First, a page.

Mark Field is a member of the Intelligence and Security Committee.
Over a century has passed since two consecutive General Elections produced indeterminate outcomes. Hung parliaments – at least whilst a first-past-the-post voting system persists – may be the new norm. But should coalition government invariably follow?
Certainly, opinion polls and betting over the past year suggest we may well once again be in this territory come May. With the two main parties typically hovering at just above 30 per cent in the polls, at no time in the past four-and-a-half years has it looked less likely that there will end up being a majority Conservative or Labour government. Yet Nick Clegg and Ed Davey are adamant that the Liberal Democrats will not prop up a minority government with Confidence and Supply.
Even those of us who supported a second 2010 election (and believe even without hindsight that this would have best served the national interest) recognise that the mood of the nation at the time dictated, following Cleggmania, that the Liberal Democrats had earned their places at the cabinet table. I suspect that this will categorically not be the case in the wake of May 2015’s poll.
My working assumption until early 2014 was that the erstwhile third party of British politics would recover from its dismal single digit poll ratings and end up with at least 40 seats. However, it now seems more likely that the junior coalition partners will end up with no more than one-tenth of the popular vote.
Whilst this may well still provide the Liberal Democrats with a multiple of the number of seats that UKIP win (even on a markedly smaller vote share), I suspect it will be difficult for them to have the credibility to insist upon a coalition. In truth the sort of indeterminate outcome to the next election which most commentators now expect will only have one certainty – that the Lib Dems will be seen as the big losers. How can they surf the national mood to stay in office?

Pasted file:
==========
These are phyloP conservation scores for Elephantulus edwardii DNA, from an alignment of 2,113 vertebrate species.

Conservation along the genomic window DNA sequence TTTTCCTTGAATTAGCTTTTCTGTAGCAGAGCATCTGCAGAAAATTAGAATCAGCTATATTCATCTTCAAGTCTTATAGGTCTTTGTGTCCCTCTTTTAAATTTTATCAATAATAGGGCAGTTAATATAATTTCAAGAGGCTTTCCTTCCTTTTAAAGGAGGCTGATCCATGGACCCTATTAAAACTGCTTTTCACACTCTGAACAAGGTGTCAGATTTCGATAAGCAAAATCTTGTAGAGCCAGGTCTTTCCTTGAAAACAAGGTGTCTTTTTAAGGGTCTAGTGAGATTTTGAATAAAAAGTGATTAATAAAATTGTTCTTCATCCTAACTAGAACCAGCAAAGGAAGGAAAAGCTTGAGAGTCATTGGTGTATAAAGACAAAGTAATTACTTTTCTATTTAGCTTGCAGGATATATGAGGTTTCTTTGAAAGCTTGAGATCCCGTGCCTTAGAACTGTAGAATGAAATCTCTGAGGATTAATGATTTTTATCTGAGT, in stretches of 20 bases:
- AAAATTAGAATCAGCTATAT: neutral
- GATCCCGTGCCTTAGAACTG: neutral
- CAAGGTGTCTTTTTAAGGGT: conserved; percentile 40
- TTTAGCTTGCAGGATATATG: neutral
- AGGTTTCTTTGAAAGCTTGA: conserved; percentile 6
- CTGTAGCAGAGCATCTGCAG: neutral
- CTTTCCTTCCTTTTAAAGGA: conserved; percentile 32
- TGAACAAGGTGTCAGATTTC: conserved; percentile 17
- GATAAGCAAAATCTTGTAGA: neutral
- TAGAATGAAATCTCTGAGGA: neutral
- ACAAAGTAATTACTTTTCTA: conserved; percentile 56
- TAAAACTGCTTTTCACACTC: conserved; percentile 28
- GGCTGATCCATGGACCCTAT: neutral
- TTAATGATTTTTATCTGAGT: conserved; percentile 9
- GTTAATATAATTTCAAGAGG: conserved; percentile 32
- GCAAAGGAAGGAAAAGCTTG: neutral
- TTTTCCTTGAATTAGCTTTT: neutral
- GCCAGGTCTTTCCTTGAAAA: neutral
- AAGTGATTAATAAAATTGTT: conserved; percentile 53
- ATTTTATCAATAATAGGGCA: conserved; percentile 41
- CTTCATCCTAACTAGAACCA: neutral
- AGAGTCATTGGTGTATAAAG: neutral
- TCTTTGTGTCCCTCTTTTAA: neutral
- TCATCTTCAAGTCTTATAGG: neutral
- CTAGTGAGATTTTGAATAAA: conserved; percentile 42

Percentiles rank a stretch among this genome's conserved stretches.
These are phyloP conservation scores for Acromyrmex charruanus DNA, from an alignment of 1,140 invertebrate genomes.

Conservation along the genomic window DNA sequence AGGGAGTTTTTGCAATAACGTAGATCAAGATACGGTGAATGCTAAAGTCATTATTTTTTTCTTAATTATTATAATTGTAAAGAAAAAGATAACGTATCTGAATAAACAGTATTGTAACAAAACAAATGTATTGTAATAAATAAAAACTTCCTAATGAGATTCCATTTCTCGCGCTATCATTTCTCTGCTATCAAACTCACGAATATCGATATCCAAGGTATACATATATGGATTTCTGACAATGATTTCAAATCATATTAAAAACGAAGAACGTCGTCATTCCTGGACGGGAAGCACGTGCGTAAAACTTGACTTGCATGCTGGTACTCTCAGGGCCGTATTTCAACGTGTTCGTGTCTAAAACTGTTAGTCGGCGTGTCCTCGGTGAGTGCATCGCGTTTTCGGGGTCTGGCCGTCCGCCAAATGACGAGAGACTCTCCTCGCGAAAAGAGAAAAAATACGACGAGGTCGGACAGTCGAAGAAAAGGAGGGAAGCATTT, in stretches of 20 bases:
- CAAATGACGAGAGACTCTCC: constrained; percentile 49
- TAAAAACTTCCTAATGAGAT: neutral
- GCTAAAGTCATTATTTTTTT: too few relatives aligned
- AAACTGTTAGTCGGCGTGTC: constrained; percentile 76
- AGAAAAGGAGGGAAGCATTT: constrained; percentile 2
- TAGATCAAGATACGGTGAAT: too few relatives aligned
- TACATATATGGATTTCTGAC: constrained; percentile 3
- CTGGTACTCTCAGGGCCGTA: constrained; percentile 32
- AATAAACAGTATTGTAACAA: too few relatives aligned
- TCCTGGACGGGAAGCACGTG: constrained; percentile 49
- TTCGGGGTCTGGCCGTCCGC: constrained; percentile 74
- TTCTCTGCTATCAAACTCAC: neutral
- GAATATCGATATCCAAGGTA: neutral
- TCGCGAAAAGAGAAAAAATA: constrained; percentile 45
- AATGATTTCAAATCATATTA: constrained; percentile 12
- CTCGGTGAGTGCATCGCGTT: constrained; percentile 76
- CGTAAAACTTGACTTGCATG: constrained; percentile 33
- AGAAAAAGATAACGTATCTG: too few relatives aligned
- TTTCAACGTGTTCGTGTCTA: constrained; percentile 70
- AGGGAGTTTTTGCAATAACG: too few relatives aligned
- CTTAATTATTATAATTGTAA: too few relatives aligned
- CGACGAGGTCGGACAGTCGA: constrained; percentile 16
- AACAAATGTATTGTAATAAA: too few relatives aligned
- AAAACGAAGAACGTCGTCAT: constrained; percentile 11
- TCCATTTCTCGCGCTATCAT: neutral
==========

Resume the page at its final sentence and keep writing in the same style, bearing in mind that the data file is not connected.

We may also be heading towards an election outcome in which the largest party does not win the most votes (this happened in both 1951 and February 1974). That might well be compounded by the party coming third in the national vote securing far fewer seats than the fourth party and the SNP (which contests only 59 of the 650 constituencies).
Do not discount that the combination of the first and third parties’ seats will still not comprise a majority. This all augurs ill when it comes to maintaining public support for the current electoral system. Indeed, 2015 could be the election outcome that brings the first-past-the-post system to breaking point, although our electoral system has hitherto had an uncanny knack of reflecting the national mood. Despite all the fevered speculations it may yet still do so in May.